Is Hearthstone a Non-Competitive Esport?

I just moved to a new house and the internet is not working, so this time I decided to write about something which didn’t require me to play the game. I recalled that on Saturday I saw a Reddit post which stated that the Insomnia tournament channel had less viewers than some streamers. This was quite puzzling, tournaments used to have a lot more viewers than individual streamers, no matter who it was. I was curious to know why this was the case, and after reading a few of the Reddit answers a saw a lot of people claiming that they do not watch tournaments because they do not think Hearthstone is a competitive esport. In this article I tried to argue against this misconception, whilst I do think the competitive scene could do with an overhaul, I also think Hearthstone can certainly be a competitive game given the right circumstances.

The Importance of Deck-Building

The casual player will just watch games and when he sees a match decided by 50/50 Ragnaros RNG flip he will just think the one guy unlucky. Whilst this is partly true, there is another aspect to the game which is often overlooked: the decks which players decided to bring to the tournament. For example, in order to target a specific match-up one could tech Big Game Hunter instead of Feral Rage in Druid. This will change the win-rates on the whole quite a lot, in Hearthstone we have only thirty cards in our decks. Even a difference of just three measly cards means your deck changed by 10%!

There is also more general question to consider, questions such as: “should I put Leeroy in my Tempo Warrior?” are important, but if you want to succeed you also need to consider questions such as: “Should I bring Freeze Mage and Miracle Rogue in the same line-up?” The answer to the latter question is no unless you prepare for Warrior or Shaman with certain deck techs. This is because Rogue loses to Shaman, and Freeze Mage loses to Warrior, they don’t synergise well together. The reasoning behind which four decks you bring is extremely interesting as there are numerous different line-ups which can target different things. Additionally this also affects deck building, you might decide to tech all your decks with a Ragnaros if you think never banning Freeze Mage is a good strategy. When you build a deck you build it considering the metagame and the counter metagame you expect, Rosty did a long post on the competitive Reddit Hearthstone sub (you can find it here: https://www.reddit.com/r/CompetitiveHS/comments/4z8zav/the_proper_way_to_decide_your_deck_choices_for/ ) where he explains his thought process on how to approach deck choices. It is not as simple as people think.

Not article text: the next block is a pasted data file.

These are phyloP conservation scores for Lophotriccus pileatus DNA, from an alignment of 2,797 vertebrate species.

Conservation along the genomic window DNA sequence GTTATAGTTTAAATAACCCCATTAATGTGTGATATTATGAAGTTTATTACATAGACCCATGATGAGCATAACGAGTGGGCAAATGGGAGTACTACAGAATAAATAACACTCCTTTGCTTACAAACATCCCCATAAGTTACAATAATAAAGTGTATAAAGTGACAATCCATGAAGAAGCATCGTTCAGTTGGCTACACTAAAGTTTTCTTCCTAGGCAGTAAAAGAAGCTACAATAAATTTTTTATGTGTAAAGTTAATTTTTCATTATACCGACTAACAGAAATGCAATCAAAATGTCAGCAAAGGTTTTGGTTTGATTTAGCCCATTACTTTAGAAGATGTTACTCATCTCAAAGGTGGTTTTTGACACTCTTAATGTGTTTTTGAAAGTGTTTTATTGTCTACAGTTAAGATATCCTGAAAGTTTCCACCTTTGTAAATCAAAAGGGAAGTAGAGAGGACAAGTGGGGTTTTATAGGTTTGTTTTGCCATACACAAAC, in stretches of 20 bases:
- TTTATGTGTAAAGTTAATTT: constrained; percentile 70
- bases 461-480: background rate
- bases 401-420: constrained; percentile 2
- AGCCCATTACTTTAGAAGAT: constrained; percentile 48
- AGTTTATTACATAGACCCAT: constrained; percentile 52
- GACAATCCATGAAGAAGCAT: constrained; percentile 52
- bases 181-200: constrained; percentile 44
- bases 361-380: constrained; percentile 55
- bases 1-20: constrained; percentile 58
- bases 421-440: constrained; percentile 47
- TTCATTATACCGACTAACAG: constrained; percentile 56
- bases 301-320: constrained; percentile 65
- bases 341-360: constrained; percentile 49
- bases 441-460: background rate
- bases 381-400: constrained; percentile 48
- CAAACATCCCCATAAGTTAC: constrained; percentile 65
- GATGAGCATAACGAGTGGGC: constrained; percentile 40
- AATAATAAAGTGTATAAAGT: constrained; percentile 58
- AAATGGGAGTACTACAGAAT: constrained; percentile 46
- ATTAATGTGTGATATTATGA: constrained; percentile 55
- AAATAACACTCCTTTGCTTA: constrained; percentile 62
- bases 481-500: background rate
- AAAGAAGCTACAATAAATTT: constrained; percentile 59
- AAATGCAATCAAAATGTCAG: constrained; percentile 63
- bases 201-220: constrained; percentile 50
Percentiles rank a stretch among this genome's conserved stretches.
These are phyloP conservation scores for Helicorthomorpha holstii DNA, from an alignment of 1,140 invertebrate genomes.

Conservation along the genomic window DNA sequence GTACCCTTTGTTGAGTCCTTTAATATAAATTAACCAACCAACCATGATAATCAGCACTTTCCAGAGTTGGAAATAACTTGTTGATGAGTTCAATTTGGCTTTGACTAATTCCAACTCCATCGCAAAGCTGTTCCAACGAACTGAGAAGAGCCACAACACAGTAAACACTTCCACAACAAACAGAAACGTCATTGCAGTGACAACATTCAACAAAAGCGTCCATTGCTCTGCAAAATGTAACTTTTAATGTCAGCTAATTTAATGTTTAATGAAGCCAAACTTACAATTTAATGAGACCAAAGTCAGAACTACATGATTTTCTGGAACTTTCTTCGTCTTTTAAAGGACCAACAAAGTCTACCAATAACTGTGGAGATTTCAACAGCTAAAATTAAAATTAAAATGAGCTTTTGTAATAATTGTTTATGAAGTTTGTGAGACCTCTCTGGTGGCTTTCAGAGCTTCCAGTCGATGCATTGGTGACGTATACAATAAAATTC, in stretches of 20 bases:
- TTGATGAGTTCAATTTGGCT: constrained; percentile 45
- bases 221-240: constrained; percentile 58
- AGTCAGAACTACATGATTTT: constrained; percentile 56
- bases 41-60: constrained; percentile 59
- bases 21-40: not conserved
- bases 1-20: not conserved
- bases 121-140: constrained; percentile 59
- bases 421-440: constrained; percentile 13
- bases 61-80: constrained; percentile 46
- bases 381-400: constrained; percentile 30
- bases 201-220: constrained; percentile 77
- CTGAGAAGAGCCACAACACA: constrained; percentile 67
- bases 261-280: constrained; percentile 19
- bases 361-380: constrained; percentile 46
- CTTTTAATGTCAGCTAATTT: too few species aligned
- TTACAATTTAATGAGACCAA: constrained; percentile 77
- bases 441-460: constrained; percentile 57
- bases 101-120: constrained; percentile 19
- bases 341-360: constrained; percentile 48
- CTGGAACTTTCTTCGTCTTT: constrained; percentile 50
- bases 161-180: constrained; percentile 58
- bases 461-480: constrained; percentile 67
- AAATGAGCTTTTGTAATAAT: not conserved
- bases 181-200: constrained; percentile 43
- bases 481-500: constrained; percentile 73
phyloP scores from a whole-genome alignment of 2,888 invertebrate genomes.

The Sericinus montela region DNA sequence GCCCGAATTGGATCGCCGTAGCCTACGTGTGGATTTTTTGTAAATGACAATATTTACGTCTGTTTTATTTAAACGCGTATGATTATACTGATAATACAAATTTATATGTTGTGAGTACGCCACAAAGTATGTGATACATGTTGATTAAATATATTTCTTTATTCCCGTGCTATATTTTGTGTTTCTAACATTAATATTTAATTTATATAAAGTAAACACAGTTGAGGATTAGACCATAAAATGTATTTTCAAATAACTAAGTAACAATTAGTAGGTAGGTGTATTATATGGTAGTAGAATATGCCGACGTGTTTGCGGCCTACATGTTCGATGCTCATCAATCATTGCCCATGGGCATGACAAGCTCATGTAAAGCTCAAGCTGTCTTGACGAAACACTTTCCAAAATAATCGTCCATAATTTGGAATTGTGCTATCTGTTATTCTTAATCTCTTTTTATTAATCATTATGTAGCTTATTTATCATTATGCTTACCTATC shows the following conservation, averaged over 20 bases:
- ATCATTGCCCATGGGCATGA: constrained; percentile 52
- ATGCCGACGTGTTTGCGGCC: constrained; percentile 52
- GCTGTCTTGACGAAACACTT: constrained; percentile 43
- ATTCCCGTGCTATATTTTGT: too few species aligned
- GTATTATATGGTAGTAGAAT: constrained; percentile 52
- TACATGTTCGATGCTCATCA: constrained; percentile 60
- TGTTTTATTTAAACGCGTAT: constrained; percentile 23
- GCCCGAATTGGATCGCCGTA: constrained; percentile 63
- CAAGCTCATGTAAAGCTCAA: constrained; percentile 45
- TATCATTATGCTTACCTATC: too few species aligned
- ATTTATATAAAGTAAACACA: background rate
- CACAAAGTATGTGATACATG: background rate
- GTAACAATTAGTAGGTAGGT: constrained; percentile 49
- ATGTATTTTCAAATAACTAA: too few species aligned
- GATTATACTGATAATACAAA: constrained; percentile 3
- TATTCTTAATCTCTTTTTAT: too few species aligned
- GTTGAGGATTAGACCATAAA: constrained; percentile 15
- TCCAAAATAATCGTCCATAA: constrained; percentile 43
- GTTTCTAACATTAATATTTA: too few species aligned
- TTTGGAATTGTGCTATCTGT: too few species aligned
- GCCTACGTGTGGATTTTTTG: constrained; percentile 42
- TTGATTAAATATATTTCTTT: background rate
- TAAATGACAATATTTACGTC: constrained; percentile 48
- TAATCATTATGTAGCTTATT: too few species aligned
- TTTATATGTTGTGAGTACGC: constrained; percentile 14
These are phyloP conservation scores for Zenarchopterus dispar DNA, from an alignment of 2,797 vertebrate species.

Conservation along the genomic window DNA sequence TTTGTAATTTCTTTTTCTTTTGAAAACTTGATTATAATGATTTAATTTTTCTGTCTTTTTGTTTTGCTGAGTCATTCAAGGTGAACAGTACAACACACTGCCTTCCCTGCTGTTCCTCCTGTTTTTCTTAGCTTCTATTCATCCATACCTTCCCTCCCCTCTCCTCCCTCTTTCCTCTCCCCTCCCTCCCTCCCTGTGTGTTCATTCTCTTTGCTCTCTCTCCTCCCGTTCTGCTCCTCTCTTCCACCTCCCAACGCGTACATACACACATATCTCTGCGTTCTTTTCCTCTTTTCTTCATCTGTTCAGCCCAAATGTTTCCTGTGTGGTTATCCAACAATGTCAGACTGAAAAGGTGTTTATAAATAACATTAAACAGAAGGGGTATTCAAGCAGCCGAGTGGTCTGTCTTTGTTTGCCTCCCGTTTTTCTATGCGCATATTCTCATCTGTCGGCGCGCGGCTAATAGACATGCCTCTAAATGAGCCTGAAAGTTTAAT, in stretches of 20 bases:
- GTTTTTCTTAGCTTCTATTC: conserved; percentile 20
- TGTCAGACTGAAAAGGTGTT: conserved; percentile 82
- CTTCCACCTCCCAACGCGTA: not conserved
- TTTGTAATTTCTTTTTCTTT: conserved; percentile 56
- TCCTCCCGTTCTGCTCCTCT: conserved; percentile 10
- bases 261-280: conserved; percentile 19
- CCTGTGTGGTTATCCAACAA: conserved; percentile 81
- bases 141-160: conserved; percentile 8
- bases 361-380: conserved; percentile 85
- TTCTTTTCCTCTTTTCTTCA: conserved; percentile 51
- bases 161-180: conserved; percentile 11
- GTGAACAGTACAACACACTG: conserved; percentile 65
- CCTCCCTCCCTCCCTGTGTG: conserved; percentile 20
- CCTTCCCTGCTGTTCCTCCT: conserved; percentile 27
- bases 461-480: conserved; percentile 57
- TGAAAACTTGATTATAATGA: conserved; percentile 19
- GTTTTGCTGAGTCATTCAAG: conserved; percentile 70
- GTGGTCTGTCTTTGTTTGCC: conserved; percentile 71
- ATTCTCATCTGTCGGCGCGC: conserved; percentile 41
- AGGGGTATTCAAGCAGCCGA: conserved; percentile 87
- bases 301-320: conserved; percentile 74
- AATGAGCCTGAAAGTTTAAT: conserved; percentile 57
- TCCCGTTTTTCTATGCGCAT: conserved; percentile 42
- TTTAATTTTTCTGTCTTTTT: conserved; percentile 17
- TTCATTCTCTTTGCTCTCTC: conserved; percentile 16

Personally, every-time tournaments post deck-lists online I get excited. This is an essential part of the tournament, players spend a ridiculous amount of time trying to come up with the best tactic. Your deck line-up is the best edge you can give yourself, all top players usually know how to pilot the decks they bring. I remember hearing Andrey “Reynad” Yanyuk say he has won Magic Tournaments just based on the fact he had brought decks which were stronger than the field. Fanboy note: I am a huge Reynad fanboy when it comes to deck-building as whenever I see him go through the process it is beautiful, you can see he is talented and has years of experience.

I feel too many players are evaluated solely on a performance scale and not overall. Piloting a deck is only a small part of the tournament, there is a lot of work behind deck choices players make.

It is a Card Game not a Videogame

Many of the people who play Hearthstone come from other videogames. I feel many do the mistake of assuming that, like in other esports, the stronger player should always win. This misconception is very rampant amongst the community, comments such as the following exemplify this: “x player is the best Hearthstone player in the world but has only a 60% win-rate, what a joke.” First off, if a player had a 60% win-rate in the tournament scene this would be insane, people which attend tournaments are amongst the best players in the world. If you can win 60% of the times CONSISTENTELY then you are probably a Hearthstone God, over a large number of games this stat would be insane.

The reason why the best player cannot always win in a card game is that there are many more variables to consider compared to other videogames. The way you draw, how the RNG flips go, all have an effect on the possible ways the game can turn out. The key thing to understand is that what matters in Hearthstone is making the play which will grant you the highest probability to win, this, over a large sample of games, should give you your “true win-percentage”. The decision trees of most Hearthstone games can be quite complex, even decks which attract a lot of circlejerk like Aggro Shaman are not that easy to play OPTIMALLY. We saw a few examples of this at the NA preliminary where some players played the deck really poorly. Overall there is a reason some players are top Legend whilst others can never reach it, the former player are consistent and play well over a large amount of games, the latter don’t play optimally and don’t win all the games they could have won.